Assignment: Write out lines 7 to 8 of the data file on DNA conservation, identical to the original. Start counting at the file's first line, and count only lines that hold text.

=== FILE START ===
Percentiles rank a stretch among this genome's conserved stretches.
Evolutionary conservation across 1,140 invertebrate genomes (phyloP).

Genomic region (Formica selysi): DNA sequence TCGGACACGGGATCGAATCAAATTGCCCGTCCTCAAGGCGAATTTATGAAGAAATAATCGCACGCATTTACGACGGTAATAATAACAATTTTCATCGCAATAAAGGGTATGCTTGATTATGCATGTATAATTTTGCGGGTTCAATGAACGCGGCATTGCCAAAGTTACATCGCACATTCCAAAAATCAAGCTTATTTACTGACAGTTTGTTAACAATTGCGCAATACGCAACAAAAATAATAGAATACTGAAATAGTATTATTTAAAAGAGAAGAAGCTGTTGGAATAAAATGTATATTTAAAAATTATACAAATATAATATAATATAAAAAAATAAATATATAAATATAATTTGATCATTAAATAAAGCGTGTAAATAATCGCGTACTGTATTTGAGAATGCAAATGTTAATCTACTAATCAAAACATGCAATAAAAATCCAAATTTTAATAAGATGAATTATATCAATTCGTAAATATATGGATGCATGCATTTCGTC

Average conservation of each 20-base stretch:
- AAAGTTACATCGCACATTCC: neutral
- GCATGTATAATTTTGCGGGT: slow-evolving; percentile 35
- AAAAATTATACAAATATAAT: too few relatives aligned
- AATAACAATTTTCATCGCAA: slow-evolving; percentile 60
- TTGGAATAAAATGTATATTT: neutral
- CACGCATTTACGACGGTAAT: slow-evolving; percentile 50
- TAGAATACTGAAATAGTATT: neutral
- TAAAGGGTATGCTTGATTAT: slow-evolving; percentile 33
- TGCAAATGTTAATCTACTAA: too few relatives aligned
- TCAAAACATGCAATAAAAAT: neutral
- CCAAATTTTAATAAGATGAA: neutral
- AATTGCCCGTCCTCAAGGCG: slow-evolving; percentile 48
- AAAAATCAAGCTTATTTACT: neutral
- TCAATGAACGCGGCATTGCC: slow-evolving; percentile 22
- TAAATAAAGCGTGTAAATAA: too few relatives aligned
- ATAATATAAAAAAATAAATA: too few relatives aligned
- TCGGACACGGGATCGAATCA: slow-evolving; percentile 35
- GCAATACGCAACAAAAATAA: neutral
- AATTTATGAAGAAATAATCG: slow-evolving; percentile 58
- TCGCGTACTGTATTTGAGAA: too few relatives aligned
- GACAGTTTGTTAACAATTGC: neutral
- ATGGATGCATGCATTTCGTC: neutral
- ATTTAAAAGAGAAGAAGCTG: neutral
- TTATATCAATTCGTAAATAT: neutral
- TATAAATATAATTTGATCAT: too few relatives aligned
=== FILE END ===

- AAAAATTATACAAATATAAT: too few relatives aligned
- AATAACAATTTTCATCGCAA: slow-evolving; percentile 60